• On the first day of school, help your freshman bring her books to her locker. When she can’t open her locker, ask another freshman, preferably a boy she has never met, to help her.
• Ask your daughters if their high school needs chaperones for any field trips or school dances. Better yet, volunteer to work in the cafeteria at lunchtime. When you see her in line, make sure you say “Hi honey!” in front of all her friends.
• Quiz your daughter about who her friends are going to a school dance with. Ask if each one is a “nice boy.”
• When a boy comes to pick up your daughter at your house, make sure the whole family is there to meet him. Ask the young man what his “intentions” are. Before they leave, make them get together for a picture. Ignore the stink-eye your daughter is giving you.
• Wave to your teen while she’s doing her cheerleading routine during halftime. Invite her grandma to come to the game too, so you can both wave at her. Tell her how cute she looks in her cheer uniform in front of her friends. Take more pictures.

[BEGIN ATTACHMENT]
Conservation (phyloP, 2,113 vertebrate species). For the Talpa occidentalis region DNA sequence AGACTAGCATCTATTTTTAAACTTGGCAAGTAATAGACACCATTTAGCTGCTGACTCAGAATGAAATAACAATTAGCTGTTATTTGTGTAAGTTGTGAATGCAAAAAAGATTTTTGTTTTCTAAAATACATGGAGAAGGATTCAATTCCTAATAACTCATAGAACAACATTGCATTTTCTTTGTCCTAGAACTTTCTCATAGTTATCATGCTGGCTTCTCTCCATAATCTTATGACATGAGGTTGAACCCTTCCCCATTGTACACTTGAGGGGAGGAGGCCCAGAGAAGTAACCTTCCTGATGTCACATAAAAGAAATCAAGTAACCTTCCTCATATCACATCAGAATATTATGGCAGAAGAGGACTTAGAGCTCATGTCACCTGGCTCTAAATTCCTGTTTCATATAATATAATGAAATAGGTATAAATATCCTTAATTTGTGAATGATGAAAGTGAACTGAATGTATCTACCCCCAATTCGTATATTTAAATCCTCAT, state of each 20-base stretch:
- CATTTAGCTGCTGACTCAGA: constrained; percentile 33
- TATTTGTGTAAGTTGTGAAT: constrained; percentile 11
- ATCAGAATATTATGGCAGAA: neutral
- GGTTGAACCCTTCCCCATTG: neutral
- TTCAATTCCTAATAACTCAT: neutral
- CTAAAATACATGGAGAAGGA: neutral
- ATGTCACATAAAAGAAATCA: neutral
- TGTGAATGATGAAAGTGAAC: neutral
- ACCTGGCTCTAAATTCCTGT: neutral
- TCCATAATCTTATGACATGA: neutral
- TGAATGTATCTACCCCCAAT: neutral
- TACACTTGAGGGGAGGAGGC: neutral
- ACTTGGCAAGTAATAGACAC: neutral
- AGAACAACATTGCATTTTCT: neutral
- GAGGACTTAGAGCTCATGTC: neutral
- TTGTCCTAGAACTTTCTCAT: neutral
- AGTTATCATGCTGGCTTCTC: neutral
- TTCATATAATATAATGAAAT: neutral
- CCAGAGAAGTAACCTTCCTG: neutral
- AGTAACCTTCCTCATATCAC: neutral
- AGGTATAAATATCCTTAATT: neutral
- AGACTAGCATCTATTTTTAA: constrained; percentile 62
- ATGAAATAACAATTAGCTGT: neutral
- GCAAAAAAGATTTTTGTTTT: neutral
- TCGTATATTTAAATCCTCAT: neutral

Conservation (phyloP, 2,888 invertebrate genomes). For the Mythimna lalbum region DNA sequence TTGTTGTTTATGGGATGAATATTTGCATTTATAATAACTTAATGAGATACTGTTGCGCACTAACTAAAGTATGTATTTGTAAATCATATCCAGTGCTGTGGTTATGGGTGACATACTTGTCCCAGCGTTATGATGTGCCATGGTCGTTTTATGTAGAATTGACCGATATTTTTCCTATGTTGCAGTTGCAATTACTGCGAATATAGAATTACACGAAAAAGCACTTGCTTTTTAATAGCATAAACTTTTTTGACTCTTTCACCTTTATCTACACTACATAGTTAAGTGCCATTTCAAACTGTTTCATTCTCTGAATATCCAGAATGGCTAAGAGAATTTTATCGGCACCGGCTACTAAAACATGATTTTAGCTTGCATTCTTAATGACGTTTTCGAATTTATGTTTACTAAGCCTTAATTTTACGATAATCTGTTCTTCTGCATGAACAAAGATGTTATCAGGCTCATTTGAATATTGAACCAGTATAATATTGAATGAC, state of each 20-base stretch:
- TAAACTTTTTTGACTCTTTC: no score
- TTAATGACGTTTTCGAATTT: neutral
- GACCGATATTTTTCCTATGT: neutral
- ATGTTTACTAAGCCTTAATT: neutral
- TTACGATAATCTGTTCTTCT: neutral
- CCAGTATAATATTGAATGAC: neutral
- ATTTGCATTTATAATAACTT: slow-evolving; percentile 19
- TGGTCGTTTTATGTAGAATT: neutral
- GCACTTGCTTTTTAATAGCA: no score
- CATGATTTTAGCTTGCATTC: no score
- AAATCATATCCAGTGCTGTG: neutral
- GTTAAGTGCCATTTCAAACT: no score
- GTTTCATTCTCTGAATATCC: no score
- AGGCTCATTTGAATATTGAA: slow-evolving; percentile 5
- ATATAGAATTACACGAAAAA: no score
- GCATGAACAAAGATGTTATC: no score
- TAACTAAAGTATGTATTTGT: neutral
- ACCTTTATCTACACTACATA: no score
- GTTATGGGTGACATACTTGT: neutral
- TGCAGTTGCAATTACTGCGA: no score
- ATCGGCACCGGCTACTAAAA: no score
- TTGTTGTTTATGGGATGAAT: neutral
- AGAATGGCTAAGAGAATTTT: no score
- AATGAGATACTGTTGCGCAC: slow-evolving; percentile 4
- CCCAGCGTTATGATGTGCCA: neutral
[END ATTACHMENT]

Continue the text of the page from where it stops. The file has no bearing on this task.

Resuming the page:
• Hire your daughter’s friend to help you with a project at work. Tell your teen how “responsible” her friend is. Ask your daughter for her friend’s phone number so you can text her about the project. Each time you get a text from her friend, announce it to your daughter.
• Take your daughter shopping for a prom dress. Suggest gowns that you think are “really pretty.” Make your daughter try them on. While she’s in the dressing room, discuss strapless bras with the saleslady.
• Tell your daughter to “slow down” whenever she drives you somewhere. Continue to narrate potential obstacles in the road like she’s a student driver. Tell her you have been driving for 28 years and you know what you are talking about. Remind her she’s only had her license for nine months.
• Take your daughter on college tours. When visiting the college bookstore, ask the person at the register what her major is and where she’s from. Make sure your daughter is within earshot so she can hear you asking these questions.
• Be the mom that asks the most questions during a college tour. Start each one with “My daughter wants to know…”
• Download digital copies of your daughter’s artwork on your smartphone to show any teachers you meet on college tours.
• If you see a student going inside the dorms, ask if you can go in with them and see what a dorm room looks like. Introduce your daughter to the student.
If you “embarrassing” moms need a break from the job, I have another idea for you: Let the dads take over.
Just think of the endless possibilities for embarrassment.